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'That's never happened'

NSA director Keith Alexander denies a new report that the NSA has hacked into Google and Yahoo's data centers.
/ Source: MSNBC TV

NSA director Keith Alexander denies a new report that the NSA has hacked into Google and Yahoo's data centers.

That got awkward fast.

At a cybersecurity event on Wednesday, National Security Agency Director Keith Alexander was forced to answer questions about the latest bombshell report from the Washington Post. The story, which was posted on Wednesday, alleges that the NSA hacked into the data centers of Yahoo and Google -- two of the biggest email and cloud storage providers. It cites documents leaked by former NSA contractor Edward Snowden. 

After being asked to confirm the story, the intelligence chief denied the report.

"Not to my knowledge, that's never happened," Alexander said at the Bloomberg Government event. "None of this shows that NSA is doing something illegal or that it has not been asked to do," Alexander later said, referring to the Snowden leaks.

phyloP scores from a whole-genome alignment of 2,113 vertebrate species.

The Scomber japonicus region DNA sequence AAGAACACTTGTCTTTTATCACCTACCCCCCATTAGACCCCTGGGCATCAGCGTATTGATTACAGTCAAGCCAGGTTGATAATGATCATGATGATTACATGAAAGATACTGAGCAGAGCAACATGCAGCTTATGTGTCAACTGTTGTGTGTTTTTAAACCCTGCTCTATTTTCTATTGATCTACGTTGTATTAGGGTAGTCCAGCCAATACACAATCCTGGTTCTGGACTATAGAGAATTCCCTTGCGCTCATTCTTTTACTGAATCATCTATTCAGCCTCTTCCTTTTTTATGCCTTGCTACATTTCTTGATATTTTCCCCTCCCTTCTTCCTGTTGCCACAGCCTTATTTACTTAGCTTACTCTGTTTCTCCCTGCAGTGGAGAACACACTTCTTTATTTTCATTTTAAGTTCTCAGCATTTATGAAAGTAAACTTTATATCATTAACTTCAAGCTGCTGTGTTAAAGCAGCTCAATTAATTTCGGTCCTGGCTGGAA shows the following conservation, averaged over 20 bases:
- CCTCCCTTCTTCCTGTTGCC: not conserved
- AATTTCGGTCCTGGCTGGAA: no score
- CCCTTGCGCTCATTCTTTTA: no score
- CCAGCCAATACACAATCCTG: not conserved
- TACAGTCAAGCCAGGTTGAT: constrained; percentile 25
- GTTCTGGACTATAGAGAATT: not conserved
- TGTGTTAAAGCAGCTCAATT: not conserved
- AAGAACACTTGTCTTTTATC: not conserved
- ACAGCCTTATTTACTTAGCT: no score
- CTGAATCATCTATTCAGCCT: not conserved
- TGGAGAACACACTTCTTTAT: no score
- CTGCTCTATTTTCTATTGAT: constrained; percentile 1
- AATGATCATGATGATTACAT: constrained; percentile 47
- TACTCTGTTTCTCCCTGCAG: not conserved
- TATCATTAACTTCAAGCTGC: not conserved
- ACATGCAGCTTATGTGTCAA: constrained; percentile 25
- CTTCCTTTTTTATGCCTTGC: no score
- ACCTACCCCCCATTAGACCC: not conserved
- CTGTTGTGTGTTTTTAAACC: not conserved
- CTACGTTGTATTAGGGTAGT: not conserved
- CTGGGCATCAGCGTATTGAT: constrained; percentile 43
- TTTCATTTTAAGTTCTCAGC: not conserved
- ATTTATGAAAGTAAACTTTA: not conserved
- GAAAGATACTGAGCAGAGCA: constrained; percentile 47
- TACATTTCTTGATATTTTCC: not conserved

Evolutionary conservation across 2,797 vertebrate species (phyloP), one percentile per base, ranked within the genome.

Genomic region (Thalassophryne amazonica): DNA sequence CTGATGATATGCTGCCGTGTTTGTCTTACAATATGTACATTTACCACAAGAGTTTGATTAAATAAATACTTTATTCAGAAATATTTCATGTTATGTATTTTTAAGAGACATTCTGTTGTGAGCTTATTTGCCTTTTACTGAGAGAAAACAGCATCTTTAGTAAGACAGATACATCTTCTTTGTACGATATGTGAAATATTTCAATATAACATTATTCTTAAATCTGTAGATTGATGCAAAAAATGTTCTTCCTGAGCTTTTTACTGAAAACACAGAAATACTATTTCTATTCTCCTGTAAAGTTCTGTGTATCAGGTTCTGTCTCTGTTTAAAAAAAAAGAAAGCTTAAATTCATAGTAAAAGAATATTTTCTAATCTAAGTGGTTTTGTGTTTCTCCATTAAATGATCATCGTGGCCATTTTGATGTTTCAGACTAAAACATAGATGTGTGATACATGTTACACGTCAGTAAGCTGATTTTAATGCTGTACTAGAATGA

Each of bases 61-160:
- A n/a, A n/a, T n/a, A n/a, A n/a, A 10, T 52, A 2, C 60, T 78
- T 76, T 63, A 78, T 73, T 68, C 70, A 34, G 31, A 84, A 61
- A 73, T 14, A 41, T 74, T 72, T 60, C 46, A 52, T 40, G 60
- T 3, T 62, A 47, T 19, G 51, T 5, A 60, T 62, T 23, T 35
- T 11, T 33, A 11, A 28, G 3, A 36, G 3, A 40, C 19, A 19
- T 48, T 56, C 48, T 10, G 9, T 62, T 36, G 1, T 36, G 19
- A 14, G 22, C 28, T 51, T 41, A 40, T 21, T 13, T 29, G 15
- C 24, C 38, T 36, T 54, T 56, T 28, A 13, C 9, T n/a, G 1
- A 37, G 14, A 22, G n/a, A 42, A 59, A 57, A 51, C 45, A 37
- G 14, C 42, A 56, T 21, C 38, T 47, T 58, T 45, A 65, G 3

According to the Post, in just a month, hundreds of thousands of millions of records had been processed by the NSA, records that included from “'metadata,' which would indicate who sent or received e-mails and when, to content such as text, audio and video." The Post reports that the program, known as "MUSCULAR," is distinct from the now-famous PRISM program because the former collects private companies' data without their approval and without mediation from the courts.

Previous denials by intelligence officials regarding NSA activities have turned out to be false. Prior to Snowden's leaks, both Alexander and Director of National Intelligence James Clapper had publicly denied that the agency collected "any data at all" on American citizens.

Congress is currently considering bills that would end the NSA's bulk collection of communications data or explicitly authorize it. During his appearance at the cybersecurity event, Alexander emphasized that he believed that "these are people trying to do the right thing for the country on both sides of the aisle," but that ending bulk data collection would leave the country vulnerable to terrorism.

"If we stop doing some of this we're going to create a gap," Alexander said. "If we take away the tools, we increase the risk, and we ought to go into that with our eyes wide open."